Congratulations on making a decision to sell your home. You’ve located a home you’d like to buy. Now it’s time to see how your house will appeal to a buyer. You have an uneasy feeling you can name this tune, because the first word out of your real estate agent’s mouth strikes horror and dread into your heart: declutter.
Staging a home for sale only goes so far toward attracting buyers. If the mess of every day living isn’t cleared away, prospective buyers won’t see how their things will fit into the house. Your house won’t sell. Decluttering is the only way. You’ll need boxes, a storage unit, and cleaning supplies.
Here are eight steps for decluttering and cleaning your home before listing it:
Take one room at a time. Empty closets, shelves, toy boxes, bookcases, and dresser drawers. Make piles on the floor of “keepers,” “donate,” and “seriously?” Don’t even think of a “maybe” pile.
Now you have space in closets and shelves. Clear out the closets and shelves further, leaving only one or two items. The more space, the better for buyers. This is the purpose of the exercise of decluttering and cleaning your home before listing it. Put the items with the “keepers” in storage.
Take the “seriously” pile to the dump. Take the “donate” pile either to church, Goodwill, or if you have enough time, a yard sale. Deep clean now clear areas with baking soda, vinegar and lemon juice with lemon essential oil. These will smell wonderful to prospective buyers.
Take out all the furnishings and home décor. Leave in each room one or two pieces of furniture like a bed and dresser or a couch and chair. Leave one painting on the walls. Leave one plant or vase of flowers in a room. The rooms should be largely empty. Buyers need to picture their own furnishings in the rooms.
The buyers’ first impression comes at the front door. This should be the first instance of decluttering and cleaning your home before listing it. Empty the entryway of shoes, umbrellas in stands or on hooks, book bags, purses, rain boots and such. Let the area be stark empty. Buyers will have a favorable first impression.
In kitchens and bathrooms, you’ve already stored what you don’t use every day. The cabinets are largely empty. The counters should be as well. Place a plate of cookies on the kitchen counter. Buyers will expect to see something similar to Chip and Joanna Gaines’ work, and they always have pastries on the kitchen counter.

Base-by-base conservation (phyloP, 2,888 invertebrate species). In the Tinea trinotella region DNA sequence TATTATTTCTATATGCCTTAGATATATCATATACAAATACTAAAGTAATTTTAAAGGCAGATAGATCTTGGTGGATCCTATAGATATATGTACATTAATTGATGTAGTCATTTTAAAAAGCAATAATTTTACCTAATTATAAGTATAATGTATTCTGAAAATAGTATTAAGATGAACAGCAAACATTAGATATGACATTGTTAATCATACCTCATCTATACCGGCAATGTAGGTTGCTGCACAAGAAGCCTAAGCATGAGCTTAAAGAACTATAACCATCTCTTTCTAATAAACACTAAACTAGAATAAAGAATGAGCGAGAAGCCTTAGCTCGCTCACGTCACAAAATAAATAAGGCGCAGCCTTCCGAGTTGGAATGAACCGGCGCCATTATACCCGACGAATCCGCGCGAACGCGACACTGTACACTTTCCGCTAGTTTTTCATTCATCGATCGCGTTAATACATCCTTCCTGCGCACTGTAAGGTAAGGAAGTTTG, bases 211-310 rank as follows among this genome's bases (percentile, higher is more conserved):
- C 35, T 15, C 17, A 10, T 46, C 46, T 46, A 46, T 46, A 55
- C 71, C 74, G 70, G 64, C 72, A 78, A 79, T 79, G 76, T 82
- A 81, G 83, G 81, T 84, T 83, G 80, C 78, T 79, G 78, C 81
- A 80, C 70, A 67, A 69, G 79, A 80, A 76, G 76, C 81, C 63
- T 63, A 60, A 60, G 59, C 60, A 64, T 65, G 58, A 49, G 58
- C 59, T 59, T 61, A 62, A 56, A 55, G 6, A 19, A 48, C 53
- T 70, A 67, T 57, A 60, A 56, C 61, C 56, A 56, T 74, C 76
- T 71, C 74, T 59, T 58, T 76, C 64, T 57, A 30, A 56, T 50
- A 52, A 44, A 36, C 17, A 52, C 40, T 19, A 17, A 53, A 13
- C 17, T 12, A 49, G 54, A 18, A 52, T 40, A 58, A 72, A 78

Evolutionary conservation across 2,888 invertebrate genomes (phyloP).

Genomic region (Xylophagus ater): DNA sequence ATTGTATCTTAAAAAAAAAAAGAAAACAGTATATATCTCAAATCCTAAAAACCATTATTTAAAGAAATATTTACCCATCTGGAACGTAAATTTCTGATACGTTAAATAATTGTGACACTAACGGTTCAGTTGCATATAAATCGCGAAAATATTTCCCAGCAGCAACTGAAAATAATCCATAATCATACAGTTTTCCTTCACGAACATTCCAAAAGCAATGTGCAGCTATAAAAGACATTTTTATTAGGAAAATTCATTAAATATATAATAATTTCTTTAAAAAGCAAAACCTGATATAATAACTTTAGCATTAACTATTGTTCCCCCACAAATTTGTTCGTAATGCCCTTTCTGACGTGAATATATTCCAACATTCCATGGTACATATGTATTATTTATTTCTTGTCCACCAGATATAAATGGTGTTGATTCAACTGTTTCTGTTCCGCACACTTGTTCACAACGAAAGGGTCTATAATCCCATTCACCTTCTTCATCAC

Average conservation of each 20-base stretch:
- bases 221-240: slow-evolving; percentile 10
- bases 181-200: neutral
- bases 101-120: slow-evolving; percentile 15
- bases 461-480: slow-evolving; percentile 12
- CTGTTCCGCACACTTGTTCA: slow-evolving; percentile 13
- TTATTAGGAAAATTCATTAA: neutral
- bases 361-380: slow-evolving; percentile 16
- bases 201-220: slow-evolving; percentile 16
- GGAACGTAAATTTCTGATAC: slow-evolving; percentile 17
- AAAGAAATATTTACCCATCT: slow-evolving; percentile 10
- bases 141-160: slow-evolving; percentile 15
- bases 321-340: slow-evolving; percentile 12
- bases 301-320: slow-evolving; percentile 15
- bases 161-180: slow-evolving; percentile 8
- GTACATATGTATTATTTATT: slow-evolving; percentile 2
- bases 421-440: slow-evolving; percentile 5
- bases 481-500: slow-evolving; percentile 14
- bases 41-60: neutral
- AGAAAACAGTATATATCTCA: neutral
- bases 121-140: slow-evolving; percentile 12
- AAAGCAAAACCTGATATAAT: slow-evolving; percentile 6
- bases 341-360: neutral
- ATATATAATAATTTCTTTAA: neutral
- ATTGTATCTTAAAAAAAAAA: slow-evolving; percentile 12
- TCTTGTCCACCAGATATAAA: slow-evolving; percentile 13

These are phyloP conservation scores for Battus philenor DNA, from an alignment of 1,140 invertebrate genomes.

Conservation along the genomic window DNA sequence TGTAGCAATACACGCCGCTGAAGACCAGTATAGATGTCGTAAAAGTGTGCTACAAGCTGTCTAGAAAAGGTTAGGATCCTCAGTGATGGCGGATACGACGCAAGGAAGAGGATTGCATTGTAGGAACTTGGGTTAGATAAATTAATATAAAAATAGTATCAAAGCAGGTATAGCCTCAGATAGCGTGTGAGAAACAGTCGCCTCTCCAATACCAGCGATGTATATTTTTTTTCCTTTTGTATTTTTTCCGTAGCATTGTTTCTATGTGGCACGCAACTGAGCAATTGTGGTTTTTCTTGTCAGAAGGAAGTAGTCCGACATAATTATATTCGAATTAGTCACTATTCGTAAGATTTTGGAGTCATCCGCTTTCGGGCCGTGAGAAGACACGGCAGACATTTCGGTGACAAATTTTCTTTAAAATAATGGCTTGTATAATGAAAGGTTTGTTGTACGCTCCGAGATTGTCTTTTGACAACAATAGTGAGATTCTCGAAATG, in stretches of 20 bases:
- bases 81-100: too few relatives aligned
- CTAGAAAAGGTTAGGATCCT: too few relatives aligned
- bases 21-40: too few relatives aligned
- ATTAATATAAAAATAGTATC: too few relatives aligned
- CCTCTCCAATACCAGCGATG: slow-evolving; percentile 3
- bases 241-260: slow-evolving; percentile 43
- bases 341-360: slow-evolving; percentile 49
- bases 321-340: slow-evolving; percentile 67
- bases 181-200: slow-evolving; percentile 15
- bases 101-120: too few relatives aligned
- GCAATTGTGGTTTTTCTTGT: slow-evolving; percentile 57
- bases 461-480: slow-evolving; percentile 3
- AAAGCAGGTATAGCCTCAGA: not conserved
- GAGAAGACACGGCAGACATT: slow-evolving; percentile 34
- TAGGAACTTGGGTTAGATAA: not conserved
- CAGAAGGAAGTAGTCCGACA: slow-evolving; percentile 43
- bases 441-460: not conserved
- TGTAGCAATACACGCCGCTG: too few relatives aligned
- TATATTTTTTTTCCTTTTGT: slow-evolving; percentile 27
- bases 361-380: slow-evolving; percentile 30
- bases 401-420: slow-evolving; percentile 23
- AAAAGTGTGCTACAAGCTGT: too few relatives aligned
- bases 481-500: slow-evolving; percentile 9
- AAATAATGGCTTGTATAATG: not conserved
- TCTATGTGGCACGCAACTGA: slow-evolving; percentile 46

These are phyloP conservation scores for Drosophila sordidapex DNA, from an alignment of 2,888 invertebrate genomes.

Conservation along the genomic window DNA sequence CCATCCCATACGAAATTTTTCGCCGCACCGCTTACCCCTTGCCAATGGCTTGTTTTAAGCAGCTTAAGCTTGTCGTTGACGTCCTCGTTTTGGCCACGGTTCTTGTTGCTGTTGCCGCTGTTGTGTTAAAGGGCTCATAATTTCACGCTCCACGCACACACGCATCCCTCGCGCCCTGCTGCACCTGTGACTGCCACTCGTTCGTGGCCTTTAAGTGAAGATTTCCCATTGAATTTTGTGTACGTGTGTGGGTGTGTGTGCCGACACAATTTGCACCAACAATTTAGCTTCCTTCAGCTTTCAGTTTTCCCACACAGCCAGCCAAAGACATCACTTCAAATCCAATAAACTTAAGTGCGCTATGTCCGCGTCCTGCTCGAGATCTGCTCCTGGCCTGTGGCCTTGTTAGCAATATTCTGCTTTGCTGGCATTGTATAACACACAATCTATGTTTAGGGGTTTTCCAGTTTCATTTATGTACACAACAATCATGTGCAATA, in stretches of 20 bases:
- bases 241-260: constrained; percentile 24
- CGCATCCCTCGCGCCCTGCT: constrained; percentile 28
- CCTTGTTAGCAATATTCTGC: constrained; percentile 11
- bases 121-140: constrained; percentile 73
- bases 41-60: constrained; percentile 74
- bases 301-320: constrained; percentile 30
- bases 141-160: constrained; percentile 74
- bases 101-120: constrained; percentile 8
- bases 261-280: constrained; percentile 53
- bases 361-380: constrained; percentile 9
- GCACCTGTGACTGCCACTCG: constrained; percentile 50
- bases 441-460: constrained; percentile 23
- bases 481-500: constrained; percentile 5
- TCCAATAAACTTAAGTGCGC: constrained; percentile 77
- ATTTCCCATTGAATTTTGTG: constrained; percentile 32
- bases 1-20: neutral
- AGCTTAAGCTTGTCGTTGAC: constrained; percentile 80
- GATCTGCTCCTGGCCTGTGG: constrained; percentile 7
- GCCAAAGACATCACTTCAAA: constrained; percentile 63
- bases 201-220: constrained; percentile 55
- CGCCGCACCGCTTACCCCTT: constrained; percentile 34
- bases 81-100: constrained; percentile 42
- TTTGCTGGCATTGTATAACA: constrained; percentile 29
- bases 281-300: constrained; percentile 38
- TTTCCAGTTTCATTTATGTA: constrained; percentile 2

Some buyers will check the medicine cabinet in the bathroom. They’ll open the fridge, and peer into the cabinets. They’ll open every closet to see how much room is available. Make sure these areas are clean and their contents neatly arranged.
Buyers will check out the garage, basement, and loft. If anything is in these areas, store them. The space needs to be largely empty. If there are items in these areas, though, make sure they are neatly arranged.
It disconcerts a buyer to trip over cords or wires leading from appliances such as a TV or gaming console to the couch or a chair. Put away the cords and wires while showing the house.
Since you packed into storage the games, DVDs, and other family things, the gaming console might as well go along for storage. Buyers will have their own entertainment. They will need to see how it will fit into your house.
Believe it or not, some people are afraid of animals. This is a good place to declutter and clean your home before listing it. If Fido and Fluffy are in residence, buyers might be put off the house. Put away their cleaned food and water bowls. Take them to the kennel or ask a neighbor or family member to watch them. Clean the house of pet hair and animal scent.
Animals aren’t usually considered “clutter.” Their toys, bedding, as well as food and water bowls are. Remove signs of animals from the house. Buyers won’t feel uneasy around something of which they’re afraid.